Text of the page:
Eliminating the risk of data breaches can be difficult.

The personal data of up to 143 million US citizens was stolen from credit ratings giant Equifax earlier this month. That’s nearly half the country’s population.

Social security numbers, birth dates, addresses and driving licence numbers were exposed, with hackers also accessing credit card details for 209,000 Americans.

Australian organisations pay out AU$2.51 million on average following a data breach.

According to ABC News, Australian and New Zealand customers haven’t yet been caught up in the scandal. Nevertheless, Bloomberg figures suggest the company’s global exposure could be as high as US$143 billion (AU$177 billion) under federal law, plus any punitive damages.

But these are the direct financial costs of a breach. The long-term impact of customers losing confidence in an organisation can be even more severe.

Let’s examine how reputational damage affects businesses.

The cost of breaches in Australia

Research from the Ponemon Institute and IBM found that Australian organisations pay out AU$2.51 million on average following a data breach, with each stolen or lost record costing a business AU$139.

Reputational damage is just a portion of this total cost, albeit a significant one. The figures show that Australian firms pay an average of AU$790,000 per data breach for ‘lost business’ costs, which include:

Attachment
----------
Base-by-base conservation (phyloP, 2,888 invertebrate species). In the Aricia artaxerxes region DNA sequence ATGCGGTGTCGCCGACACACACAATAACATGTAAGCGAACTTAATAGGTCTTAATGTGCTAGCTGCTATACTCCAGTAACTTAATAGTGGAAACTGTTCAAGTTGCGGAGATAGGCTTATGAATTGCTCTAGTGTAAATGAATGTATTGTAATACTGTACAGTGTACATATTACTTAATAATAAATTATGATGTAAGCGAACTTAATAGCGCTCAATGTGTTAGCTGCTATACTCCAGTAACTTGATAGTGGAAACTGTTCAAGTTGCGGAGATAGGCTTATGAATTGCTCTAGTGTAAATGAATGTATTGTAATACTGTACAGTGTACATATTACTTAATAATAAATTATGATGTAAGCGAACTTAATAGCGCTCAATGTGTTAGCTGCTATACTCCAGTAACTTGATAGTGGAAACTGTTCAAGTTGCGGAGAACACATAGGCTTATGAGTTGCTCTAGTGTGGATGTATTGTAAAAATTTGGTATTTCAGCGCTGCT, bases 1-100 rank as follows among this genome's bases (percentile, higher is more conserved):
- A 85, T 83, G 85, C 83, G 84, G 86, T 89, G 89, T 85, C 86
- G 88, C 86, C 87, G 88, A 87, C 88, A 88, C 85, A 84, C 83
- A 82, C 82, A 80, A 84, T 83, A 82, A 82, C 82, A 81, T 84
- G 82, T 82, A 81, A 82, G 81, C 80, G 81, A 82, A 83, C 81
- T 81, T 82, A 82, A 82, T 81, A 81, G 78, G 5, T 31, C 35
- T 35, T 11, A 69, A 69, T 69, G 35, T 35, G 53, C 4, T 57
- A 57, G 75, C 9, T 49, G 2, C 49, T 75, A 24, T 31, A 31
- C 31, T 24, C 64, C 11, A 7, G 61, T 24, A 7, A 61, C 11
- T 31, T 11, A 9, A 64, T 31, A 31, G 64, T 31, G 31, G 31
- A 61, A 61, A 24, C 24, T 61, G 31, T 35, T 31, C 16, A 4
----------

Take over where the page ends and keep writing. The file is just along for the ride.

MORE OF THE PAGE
• Customer churn;
  • Increased customer acquisition activities;
  • Reputation losses; and
  • Diminished goodwill.

A recent Kaspersky Lab report breaks down the numbers even further. The company estimated that global enterprises spend on average US$200,000 per incident to repair brand reputation damage, while SMEs pay US$8,000.

A business’s industry can have a notable impact on factors such as customer churn. The Ponemon Institute and IBM research showed breaches hit finance and tech firms the hardest, while hospitality and retail consumers are more forgiving.

What does this mean for Australian businesses?

Australia experienced its biggest ever data breach last year. The information of 550,000 prospective donors to Red Cross Blood Service became available online due to human error at one of the charity’s third-party providers.

“It doesn’t matter how big or small your company is – a damaged reputation can harm any business equally.”

Organisations must tackle both inadvertent mistakes like the one above, as well as increasingly sophisticated cyber criminals.

“It doesn’t matter how big or small your company is – a damaged reputation can harm any business equally,” stated Konstantin Voronkov, head of endpoint product management at Kaspersky Lab.

Unfortunately, no organisation can fully protect itself against data breaches. Businesses must therefore ensure they are comprehensively covered against any potential cyber security threats to their operations – both internal and external.

Talk to MGA Insurance Brokers to discuss your cyber insurance needs.